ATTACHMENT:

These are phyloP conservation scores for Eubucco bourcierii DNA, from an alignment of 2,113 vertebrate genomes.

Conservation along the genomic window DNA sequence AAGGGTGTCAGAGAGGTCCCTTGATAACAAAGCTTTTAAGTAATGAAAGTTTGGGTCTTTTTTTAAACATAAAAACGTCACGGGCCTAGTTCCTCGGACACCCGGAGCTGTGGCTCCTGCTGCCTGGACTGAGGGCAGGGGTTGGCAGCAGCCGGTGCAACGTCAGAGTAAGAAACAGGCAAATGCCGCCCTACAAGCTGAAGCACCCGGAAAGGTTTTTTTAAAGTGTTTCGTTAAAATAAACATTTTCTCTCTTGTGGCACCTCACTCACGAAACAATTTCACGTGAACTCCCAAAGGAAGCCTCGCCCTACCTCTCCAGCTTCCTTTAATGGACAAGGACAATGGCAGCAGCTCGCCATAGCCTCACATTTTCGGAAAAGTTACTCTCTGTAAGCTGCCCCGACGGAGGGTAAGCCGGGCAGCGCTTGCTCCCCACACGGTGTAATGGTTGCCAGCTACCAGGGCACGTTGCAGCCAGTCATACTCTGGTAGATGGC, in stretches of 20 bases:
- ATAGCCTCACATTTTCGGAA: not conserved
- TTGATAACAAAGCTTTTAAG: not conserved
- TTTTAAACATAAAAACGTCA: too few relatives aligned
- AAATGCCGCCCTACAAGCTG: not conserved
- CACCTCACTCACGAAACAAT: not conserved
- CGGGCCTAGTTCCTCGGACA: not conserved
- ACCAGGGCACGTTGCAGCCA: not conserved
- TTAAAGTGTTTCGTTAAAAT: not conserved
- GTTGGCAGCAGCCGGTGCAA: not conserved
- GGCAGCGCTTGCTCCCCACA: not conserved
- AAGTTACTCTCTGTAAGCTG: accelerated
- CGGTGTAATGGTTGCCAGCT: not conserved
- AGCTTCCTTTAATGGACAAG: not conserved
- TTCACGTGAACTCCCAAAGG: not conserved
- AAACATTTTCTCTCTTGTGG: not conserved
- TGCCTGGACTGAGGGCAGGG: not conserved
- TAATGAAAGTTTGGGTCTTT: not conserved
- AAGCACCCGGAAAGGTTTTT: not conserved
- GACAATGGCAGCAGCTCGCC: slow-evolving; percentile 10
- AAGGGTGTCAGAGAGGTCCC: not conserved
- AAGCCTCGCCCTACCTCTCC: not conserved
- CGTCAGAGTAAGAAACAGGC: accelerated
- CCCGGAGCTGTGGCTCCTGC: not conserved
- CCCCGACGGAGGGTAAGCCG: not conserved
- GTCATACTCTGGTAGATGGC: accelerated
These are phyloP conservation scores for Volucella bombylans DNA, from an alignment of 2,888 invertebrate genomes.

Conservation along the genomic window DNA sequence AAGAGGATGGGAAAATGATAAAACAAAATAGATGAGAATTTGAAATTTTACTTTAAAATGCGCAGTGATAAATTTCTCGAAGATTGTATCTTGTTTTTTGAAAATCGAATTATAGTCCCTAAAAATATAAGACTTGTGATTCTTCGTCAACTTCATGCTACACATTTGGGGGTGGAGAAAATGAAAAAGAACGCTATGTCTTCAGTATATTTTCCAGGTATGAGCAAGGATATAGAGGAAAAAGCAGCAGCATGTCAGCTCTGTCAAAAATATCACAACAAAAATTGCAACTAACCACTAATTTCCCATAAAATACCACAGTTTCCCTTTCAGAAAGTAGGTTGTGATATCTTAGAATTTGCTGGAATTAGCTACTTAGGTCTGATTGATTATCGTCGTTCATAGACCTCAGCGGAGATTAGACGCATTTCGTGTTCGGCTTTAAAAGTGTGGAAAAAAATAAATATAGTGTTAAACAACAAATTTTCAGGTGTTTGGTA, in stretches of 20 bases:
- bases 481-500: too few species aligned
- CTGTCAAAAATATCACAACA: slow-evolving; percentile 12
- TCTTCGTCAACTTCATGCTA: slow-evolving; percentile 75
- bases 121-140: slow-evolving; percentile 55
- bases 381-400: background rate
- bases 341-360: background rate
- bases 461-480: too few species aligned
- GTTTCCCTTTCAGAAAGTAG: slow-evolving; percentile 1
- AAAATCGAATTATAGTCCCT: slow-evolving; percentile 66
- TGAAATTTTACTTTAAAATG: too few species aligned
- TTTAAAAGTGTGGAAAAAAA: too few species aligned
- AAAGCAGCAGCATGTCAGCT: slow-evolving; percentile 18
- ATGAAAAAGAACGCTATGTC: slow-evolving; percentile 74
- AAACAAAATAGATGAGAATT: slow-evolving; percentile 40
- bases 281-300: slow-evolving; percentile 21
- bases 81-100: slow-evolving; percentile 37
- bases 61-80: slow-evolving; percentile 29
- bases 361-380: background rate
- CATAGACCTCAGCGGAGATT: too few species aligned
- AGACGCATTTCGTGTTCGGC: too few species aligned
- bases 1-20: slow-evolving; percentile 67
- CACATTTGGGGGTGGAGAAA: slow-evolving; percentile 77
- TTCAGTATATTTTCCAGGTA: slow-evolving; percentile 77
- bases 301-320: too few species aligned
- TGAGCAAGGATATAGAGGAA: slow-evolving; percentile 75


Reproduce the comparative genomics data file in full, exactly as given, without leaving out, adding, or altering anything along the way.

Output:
These are phyloP conservation scores for Eubucco bourcierii DNA, from an alignment of 2,113 vertebrate genomes.

Conservation along the genomic window DNA sequence AAGGGTGTCAGAGAGGTCCCTTGATAACAAAGCTTTTAAGTAATGAAAGTTTGGGTCTTTTTTTAAACATAAAAACGTCACGGGCCTAGTTCCTCGGACACCCGGAGCTGTGGCTCCTGCTGCCTGGACTGAGGGCAGGGGTTGGCAGCAGCCGGTGCAACGTCAGAGTAAGAAACAGGCAAATGCCGCCCTACAAGCTGAAGCACCCGGAAAGGTTTTTTTAAAGTGTTTCGTTAAAATAAACATTTTCTCTCTTGTGGCACCTCACTCACGAAACAATTTCACGTGAACTCCCAAAGGAAGCCTCGCCCTACCTCTCCAGCTTCCTTTAATGGACAAGGACAATGGCAGCAGCTCGCCATAGCCTCACATTTTCGGAAAAGTTACTCTCTGTAAGCTGCCCCGACGGAGGGTAAGCCGGGCAGCGCTTGCTCCCCACACGGTGTAATGGTTGCCAGCTACCAGGGCACGTTGCAGCCAGTCATACTCTGGTAGATGGC, in stretches of 20 bases:
- ATAGCCTCACATTTTCGGAA: not conserved
- TTGATAACAAAGCTTTTAAG: not conserved
- TTTTAAACATAAAAACGTCA: too few relatives aligned
- AAATGCCGCCCTACAAGCTG: not conserved
- CACCTCACTCACGAAACAAT: not conserved
- CGGGCCTAGTTCCTCGGACA: not conserved
- ACCAGGGCACGTTGCAGCCA: not conserved
- TTAAAGTGTTTCGTTAAAAT: not conserved
- GTTGGCAGCAGCCGGTGCAA: not conserved
- GGCAGCGCTTGCTCCCCACA: not conserved
- AAGTTACTCTCTGTAAGCTG: accelerated
- CGGTGTAATGGTTGCCAGCT: not conserved
- AGCTTCCTTTAATGGACAAG: not conserved
- TTCACGTGAACTCCCAAAGG: not conserved
- AAACATTTTCTCTCTTGTGG: not conserved
- TGCCTGGACTGAGGGCAGGG: not conserved
- TAATGAAAGTTTGGGTCTTT: not conserved
- AAGCACCCGGAAAGGTTTTT: not conserved
- GACAATGGCAGCAGCTCGCC: slow-evolving; percentile 10
- AAGGGTGTCAGAGAGGTCCC: not conserved
- AAGCCTCGCCCTACCTCTCC: not conserved
- CGTCAGAGTAAGAAACAGGC: accelerated
- CCCGGAGCTGTGGCTCCTGC: not conserved
- CCCCGACGGAGGGTAAGCCG: not conserved
- GTCATACTCTGGTAGATGGC: accelerated
These are phyloP conservation scores for Volucella bombylans DNA, from an alignment of 2,888 invertebrate genomes.

Conservation along the genomic window DNA sequence AAGAGGATGGGAAAATGATAAAACAAAATAGATGAGAATTTGAAATTTTACTTTAAAATGCGCAGTGATAAATTTCTCGAAGATTGTATCTTGTTTTTTGAAAATCGAATTATAGTCCCTAAAAATATAAGACTTGTGATTCTTCGTCAACTTCATGCTACACATTTGGGGGTGGAGAAAATGAAAAAGAACGCTATGTCTTCAGTATATTTTCCAGGTATGAGCAAGGATATAGAGGAAAAAGCAGCAGCATGTCAGCTCTGTCAAAAATATCACAACAAAAATTGCAACTAACCACTAATTTCCCATAAAATACCACAGTTTCCCTTTCAGAAAGTAGGTTGTGATATCTTAGAATTTGCTGGAATTAGCTACTTAGGTCTGATTGATTATCGTCGTTCATAGACCTCAGCGGAGATTAGACGCATTTCGTGTTCGGCTTTAAAAGTGTGGAAAAAAATAAATATAGTGTTAAACAACAAATTTTCAGGTGTTTGGTA, in stretches of 20 bases:
- bases 481-500: too few species aligned
- CTGTCAAAAATATCACAACA: slow-evolving; percentile 12
- TCTTCGTCAACTTCATGCTA: slow-evolving; percentile 75
- bases 121-140: slow-evolving; percentile 55
- bases 381-400: background rate
- bases 341-360: background rate
- bases 461-480: too few species aligned
- GTTTCCCTTTCAGAAAGTAG: slow-evolving; percentile 1
- AAAATCGAATTATAGTCCCT: slow-evolving; percentile 66
- TGAAATTTTACTTTAAAATG: too few species aligned
- TTTAAAAGTGTGGAAAAAAA: too few species aligned
- AAAGCAGCAGCATGTCAGCT: slow-evolving; percentile 18
- ATGAAAAAGAACGCTATGTC: slow-evolving; percentile 74
- AAACAAAATAGATGAGAATT: slow-evolving; percentile 40
- bases 281-300: slow-evolving; percentile 21
- bases 81-100: slow-evolving; percentile 37
- bases 61-80: slow-evolving; percentile 29
- bases 361-380: background rate
- CATAGACCTCAGCGGAGATT: too few species aligned
- AGACGCATTTCGTGTTCGGC: too few species aligned
- bases 1-20: slow-evolving; percentile 67
- CACATTTGGGGGTGGAGAAA: slow-evolving; percentile 77
- TTCAGTATATTTTCCAGGTA: slow-evolving; percentile 77
- bases 301-320: too few species aligned
- TGAGCAAGGATATAGAGGAA: slow-evolving; percentile 75